The low utilization of PSE training in TAY-ASD is an important avenue for future inquiry. There are several potential explanations. In general, people who pursue PSE may not know that VR provides educational supports. So youth who are seeking PSE may not apply for VR services. Furthermore, VR agencies may not provide information about PSE training as an option for youth, particularly those who are not on a typical PSE trajectory. This could explain the low incidence of PSE training in TAY-ASD and TAY with IDD, particularly compared to TAY with other disabilities. The lower receipt of SSI and the smaller proportion of most significant disability status in TAY-ASD who received PSE training may suggest lower severity of impairment in TAY-ASD who received PSE training than for TAY-ASD who did not. Although PSE may not be ideal for all TAY-ASD (Shattuck et al. 2012a), with proper supports and accommodations it may be a good option for many and may increase access to better jobs. Given the lack of available public services for supporting PSE, VR may be a key to increasing advancement of PSE for TAY-ASD.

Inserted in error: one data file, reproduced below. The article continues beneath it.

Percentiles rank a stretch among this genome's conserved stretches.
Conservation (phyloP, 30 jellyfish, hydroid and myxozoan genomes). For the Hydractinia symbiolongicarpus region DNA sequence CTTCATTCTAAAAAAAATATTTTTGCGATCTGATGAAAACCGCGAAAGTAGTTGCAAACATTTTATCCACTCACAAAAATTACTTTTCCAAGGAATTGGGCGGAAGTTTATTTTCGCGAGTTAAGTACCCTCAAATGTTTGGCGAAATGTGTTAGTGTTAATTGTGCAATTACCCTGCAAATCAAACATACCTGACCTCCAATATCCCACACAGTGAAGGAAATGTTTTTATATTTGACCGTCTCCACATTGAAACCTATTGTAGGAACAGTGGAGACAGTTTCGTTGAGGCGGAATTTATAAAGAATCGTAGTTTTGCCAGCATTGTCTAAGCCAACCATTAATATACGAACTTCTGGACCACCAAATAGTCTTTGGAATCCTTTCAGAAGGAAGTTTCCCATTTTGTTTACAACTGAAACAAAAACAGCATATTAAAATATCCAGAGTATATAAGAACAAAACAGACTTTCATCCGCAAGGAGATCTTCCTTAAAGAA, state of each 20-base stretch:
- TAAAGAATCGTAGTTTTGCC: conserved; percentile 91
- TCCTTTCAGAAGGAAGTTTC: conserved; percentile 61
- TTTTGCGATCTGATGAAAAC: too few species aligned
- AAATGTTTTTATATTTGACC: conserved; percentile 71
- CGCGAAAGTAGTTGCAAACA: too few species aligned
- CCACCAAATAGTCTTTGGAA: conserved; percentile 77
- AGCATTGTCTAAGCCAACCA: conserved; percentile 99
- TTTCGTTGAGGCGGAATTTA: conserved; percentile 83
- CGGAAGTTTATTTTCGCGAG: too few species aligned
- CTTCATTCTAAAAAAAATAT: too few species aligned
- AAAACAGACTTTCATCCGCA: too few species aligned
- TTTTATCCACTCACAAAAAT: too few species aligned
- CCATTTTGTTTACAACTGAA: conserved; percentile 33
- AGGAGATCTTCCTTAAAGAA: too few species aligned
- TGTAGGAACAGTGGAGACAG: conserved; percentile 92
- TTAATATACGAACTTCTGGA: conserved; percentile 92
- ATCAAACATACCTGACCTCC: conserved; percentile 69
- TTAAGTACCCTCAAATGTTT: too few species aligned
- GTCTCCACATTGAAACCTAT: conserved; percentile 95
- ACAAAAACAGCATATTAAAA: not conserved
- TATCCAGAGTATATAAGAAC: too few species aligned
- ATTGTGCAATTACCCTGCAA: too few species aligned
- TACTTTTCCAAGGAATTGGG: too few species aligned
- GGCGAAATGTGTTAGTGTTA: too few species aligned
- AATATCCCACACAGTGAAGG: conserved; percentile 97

Further research is needed to understand whether PSE training is associated with longevity of employment or associated earnings. It is possible that VR could play the role of connecting more TAY-ASD to PSE opportunities as a means of maximizing employment outcomes. Research into this would need to include identifying the kind of supports and accommodations that would aid in increasing the proportion of TAY-ASD that receive PSE training. Barriers to implementing PSE training services may lie in the disconnection between VR providers and PSE institutions, a resource and knowledge gap that could prevent effective collaboration (Plotner and Marshall 2016). This and other barriers must be addressed in future research and practice.

While this study focuses on the role of PSE in supporting employment, there are several other possible explanations for low employment in TAY-ASD. These include poor transition planning for life after high school, limited interagency coordination, and lack of understanding of ASD by VR and other agencies and service providers (Kuo et al. 2018; Roux et al. 2018a).